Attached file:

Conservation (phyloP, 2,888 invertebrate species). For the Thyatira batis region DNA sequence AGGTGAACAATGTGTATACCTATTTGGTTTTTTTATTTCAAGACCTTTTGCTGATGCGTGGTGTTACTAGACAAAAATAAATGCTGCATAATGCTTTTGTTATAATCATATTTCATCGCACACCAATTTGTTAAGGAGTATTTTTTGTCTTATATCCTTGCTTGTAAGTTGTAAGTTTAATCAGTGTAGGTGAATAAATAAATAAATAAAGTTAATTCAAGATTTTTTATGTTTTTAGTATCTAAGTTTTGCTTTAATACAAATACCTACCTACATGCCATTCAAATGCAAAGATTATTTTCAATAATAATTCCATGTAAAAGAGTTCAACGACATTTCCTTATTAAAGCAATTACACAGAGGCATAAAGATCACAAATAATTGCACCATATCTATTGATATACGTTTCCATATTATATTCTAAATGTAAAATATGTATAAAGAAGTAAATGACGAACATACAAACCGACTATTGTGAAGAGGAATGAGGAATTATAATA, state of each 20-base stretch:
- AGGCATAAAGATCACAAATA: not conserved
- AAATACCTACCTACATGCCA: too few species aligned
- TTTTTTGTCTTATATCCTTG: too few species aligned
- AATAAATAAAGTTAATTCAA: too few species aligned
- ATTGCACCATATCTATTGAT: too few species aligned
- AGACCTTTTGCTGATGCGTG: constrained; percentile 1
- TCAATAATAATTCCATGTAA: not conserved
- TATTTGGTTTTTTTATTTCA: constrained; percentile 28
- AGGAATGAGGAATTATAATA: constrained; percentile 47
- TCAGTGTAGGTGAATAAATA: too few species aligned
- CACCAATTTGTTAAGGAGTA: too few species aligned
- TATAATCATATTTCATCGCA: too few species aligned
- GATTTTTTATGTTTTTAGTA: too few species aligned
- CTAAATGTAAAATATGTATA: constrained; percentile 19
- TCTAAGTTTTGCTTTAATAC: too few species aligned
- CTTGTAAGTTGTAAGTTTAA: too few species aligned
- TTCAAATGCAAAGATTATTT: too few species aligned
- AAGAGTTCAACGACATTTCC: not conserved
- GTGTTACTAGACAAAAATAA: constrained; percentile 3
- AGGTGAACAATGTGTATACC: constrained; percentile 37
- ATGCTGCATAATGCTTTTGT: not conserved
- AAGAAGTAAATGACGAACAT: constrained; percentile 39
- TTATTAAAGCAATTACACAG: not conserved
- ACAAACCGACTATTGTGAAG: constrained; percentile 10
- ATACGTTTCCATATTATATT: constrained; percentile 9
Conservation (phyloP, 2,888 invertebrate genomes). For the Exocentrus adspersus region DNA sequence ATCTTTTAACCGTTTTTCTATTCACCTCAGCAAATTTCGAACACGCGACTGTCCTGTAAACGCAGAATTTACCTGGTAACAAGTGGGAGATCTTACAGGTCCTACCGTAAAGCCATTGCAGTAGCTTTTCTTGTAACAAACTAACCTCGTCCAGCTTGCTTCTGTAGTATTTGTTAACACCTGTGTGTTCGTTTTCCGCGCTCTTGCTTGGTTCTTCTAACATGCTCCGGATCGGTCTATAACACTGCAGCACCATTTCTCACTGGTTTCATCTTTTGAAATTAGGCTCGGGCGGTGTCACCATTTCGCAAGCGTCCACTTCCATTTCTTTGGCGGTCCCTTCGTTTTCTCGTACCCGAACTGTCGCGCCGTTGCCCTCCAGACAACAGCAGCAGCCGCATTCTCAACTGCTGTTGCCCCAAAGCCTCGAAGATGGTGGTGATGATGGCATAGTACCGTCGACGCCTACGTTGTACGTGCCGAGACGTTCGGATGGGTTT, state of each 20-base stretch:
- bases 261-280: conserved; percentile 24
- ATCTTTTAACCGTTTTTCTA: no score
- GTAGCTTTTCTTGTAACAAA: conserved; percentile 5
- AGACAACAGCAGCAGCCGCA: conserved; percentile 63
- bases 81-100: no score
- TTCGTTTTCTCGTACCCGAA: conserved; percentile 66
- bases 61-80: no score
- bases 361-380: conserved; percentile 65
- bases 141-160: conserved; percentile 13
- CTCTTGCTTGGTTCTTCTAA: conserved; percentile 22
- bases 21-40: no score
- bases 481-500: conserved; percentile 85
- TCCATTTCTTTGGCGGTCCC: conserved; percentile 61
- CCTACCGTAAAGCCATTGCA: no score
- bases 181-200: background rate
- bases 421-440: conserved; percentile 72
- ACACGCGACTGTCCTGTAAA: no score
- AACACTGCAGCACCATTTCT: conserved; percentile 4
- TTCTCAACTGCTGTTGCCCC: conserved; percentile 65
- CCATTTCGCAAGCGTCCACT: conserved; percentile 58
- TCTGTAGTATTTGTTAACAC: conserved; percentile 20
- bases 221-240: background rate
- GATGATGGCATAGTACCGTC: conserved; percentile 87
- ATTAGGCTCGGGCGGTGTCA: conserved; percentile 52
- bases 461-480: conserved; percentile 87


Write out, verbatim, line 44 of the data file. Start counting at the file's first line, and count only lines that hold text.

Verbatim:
- ACACGCGACTGTCCTGTAAA: no score